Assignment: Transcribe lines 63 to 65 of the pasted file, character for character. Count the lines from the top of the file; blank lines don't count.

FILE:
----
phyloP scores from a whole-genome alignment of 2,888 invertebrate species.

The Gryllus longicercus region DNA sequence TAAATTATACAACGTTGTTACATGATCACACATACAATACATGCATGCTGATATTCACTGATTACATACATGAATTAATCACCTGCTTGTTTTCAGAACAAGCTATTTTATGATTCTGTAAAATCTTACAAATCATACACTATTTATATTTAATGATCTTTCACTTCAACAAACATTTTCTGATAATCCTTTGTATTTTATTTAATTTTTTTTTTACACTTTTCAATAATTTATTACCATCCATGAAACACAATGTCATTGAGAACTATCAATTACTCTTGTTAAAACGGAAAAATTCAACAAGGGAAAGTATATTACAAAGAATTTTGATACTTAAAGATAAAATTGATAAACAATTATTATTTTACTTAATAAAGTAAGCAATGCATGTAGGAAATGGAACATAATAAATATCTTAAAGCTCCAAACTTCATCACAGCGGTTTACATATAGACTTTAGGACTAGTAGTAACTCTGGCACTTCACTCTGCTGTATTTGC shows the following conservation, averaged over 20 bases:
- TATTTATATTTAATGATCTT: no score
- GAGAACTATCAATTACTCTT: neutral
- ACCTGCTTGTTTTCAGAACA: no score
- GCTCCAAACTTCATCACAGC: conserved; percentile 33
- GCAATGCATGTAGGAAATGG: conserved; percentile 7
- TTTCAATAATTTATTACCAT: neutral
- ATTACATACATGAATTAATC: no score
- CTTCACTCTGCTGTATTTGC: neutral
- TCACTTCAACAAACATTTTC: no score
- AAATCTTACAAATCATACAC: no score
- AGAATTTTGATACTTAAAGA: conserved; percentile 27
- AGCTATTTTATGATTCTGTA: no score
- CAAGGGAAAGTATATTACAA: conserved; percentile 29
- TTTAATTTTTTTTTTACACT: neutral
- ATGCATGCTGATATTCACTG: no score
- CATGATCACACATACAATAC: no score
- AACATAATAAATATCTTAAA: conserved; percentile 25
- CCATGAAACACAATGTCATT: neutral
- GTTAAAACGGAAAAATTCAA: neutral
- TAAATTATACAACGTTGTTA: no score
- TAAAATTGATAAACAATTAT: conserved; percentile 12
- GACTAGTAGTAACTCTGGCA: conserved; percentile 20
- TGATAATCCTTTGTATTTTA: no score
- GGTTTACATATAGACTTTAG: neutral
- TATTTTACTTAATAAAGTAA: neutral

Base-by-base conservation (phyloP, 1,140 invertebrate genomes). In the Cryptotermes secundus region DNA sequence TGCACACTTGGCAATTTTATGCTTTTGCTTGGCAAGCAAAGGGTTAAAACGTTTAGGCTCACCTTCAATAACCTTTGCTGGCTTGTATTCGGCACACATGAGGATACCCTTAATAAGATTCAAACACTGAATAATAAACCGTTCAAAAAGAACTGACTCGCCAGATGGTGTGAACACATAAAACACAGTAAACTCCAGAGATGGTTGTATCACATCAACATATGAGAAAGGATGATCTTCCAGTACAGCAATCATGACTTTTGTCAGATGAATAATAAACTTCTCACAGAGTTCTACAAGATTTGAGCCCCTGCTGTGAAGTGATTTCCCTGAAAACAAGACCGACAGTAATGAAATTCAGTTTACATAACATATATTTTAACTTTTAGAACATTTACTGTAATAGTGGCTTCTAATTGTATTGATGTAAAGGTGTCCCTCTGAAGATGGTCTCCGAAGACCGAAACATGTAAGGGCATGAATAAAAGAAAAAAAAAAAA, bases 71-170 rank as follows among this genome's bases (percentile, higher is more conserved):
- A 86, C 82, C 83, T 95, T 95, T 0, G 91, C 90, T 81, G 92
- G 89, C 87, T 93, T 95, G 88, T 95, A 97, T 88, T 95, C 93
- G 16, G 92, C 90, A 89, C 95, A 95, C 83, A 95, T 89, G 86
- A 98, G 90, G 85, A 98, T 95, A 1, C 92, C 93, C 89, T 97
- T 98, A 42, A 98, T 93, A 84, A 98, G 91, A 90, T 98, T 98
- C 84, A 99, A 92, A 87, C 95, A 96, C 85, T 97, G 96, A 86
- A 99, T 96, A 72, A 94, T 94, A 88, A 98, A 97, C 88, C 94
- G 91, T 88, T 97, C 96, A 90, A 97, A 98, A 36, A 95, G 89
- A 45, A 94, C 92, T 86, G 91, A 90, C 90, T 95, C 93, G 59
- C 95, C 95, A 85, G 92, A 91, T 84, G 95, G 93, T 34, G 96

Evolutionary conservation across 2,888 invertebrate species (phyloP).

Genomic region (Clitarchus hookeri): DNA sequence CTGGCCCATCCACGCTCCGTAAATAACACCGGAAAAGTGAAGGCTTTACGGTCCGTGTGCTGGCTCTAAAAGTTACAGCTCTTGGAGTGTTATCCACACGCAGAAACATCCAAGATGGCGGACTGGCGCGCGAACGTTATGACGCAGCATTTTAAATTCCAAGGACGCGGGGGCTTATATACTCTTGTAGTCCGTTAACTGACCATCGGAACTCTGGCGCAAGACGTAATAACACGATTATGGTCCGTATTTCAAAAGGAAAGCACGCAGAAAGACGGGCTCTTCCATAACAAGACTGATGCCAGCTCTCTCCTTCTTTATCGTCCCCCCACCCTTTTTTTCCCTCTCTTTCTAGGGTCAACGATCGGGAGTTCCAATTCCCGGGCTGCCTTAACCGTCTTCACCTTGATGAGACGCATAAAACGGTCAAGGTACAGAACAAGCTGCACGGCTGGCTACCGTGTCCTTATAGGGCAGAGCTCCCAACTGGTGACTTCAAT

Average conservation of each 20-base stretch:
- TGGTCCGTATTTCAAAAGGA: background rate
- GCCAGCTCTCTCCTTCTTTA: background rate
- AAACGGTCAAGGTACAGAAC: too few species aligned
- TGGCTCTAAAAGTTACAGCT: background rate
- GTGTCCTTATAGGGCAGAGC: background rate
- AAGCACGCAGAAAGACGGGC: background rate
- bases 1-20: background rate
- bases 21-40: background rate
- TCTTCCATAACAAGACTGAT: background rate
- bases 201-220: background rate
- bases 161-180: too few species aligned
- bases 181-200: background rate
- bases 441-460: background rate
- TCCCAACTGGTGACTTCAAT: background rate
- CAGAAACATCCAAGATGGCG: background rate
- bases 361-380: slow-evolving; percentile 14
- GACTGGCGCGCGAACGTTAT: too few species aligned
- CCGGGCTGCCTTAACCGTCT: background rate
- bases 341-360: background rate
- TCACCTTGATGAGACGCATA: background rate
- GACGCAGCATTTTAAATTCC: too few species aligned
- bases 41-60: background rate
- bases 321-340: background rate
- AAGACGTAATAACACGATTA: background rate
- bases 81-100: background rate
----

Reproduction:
- bases 41-60: background rate
- bases 321-340: background rate
- AAGACGTAATAACACGATTA: background rate